While Hail of Bullets' focus on war has always given their brand of brutal, no-frills death metal a refreshing, thematic change of pace from their contemporaries, it always felt more like flavoring than an actual concept. On their third album, III: The Rommel Chronicles, the band focus the attention from the horrors of war as a general theme to the rise and fall of legendary German Field Marshall Erwin Rommel, tracking the career of the man known as the Desert Fox with an album that skirts the line between concept album and historical essay. While the album's destructive, riff-heavy sound comes as no surprise, what's most interesting here is the earnestness with which Hail of Bullets tackle the subject matter. Unlike other death metal bands, whose lyrics about death, destruction, and gore create a sense of escapist fantasy, III: The Rommel Chronicles' lyrics feel surprisingly grounded. This makes for an experience that feels less like a death metal album and more like the heaviest, most sonically crushing history book on tape the world has ever known. Despite the lyrics lacking a certain level of sensationalism, Hail of Bullets' decision to hunker down and really explore one topic provides the album with a narrative through-line to propel the listener deeper and deeper into the album. Sure, in a sea of new things to try, historical documentary seems like an odd choice, but with its fine balance between history and heaviness, III: The Rommel Chronicles shows that there are still some new directions to take in the world of death metal.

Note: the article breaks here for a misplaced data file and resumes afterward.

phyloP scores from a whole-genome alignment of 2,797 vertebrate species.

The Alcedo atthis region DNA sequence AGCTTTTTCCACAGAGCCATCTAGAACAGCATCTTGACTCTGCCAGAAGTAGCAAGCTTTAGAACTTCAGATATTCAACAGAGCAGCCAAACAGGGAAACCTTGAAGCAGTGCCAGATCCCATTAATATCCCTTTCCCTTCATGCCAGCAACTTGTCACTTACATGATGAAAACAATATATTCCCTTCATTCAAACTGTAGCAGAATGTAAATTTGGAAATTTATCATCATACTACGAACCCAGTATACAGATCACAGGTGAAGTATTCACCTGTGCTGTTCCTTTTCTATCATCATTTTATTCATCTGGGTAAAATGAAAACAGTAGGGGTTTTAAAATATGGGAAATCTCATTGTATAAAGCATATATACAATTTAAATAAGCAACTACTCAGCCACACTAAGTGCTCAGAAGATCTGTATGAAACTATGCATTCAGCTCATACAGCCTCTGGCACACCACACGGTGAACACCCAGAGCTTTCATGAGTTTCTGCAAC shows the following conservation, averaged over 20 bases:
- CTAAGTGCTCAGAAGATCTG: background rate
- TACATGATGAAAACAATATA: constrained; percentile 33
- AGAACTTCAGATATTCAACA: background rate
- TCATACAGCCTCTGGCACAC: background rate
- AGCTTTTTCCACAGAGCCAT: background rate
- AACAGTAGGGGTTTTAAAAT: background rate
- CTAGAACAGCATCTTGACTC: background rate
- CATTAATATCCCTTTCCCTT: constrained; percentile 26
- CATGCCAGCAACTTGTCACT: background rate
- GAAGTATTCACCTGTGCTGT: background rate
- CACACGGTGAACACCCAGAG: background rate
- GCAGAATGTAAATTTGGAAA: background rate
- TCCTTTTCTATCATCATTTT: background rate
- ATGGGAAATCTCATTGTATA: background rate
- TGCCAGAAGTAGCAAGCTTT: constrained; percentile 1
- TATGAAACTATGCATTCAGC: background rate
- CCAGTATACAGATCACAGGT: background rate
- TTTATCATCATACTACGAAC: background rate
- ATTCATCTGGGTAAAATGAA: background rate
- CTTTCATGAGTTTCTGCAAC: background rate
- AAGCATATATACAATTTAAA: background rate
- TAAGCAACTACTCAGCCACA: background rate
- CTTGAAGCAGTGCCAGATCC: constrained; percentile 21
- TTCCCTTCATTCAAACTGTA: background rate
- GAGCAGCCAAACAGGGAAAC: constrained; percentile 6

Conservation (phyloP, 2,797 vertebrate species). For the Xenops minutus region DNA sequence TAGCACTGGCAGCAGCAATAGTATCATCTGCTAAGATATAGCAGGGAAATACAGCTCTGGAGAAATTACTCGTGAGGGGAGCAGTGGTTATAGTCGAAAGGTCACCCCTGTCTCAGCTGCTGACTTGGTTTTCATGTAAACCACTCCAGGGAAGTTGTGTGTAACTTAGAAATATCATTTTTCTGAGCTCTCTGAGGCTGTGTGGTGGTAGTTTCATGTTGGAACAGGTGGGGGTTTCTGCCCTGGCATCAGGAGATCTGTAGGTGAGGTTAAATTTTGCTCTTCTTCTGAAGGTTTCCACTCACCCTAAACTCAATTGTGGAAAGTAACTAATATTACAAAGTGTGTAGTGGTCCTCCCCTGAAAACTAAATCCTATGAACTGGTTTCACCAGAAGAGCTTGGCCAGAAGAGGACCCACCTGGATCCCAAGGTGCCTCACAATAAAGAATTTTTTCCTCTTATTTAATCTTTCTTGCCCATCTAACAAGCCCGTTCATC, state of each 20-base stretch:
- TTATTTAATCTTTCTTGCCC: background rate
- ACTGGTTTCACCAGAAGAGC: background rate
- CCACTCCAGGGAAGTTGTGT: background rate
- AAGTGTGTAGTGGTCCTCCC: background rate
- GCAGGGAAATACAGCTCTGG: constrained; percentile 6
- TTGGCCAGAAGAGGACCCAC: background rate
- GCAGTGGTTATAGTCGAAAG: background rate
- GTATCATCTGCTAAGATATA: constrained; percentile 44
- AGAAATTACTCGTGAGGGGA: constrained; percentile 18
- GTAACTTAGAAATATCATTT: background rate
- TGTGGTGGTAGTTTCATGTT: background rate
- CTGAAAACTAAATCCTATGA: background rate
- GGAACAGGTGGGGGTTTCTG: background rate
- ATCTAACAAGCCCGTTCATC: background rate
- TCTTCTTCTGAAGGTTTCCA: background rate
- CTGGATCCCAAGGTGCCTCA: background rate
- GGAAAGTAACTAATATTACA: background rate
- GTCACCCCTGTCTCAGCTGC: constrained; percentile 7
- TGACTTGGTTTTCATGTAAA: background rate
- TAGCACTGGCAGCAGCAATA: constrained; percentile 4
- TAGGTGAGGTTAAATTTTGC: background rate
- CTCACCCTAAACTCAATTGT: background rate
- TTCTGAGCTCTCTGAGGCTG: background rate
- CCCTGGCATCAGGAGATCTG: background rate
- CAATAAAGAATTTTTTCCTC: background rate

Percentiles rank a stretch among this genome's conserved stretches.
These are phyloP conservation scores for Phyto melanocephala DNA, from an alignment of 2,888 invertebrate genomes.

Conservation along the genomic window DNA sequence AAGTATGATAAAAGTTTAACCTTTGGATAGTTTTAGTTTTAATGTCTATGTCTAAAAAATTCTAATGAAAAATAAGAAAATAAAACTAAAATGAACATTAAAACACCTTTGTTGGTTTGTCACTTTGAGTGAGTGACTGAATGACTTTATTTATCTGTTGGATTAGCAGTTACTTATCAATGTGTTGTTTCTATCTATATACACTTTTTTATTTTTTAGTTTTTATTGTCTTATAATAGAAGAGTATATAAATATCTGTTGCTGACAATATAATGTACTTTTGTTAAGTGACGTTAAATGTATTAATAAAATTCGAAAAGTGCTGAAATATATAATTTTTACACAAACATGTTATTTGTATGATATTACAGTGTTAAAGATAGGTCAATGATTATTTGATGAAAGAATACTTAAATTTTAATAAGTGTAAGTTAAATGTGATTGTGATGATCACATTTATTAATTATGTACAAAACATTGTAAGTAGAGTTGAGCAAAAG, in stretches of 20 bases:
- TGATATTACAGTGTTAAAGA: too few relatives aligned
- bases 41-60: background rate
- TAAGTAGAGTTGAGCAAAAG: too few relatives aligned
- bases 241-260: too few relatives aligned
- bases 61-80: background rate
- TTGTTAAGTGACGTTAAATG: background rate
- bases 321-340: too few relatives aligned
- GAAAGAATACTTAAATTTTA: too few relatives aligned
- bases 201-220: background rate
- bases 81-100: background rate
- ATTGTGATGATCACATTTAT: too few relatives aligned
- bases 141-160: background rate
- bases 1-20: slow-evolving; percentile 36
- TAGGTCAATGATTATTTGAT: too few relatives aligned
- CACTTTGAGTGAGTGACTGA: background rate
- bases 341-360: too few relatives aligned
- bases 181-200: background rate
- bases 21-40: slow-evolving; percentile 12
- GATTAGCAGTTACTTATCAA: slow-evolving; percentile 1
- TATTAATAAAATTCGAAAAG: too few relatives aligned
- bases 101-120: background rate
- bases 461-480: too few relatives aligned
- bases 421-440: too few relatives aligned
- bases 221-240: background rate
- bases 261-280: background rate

AllMusic Review by Gregory Heaney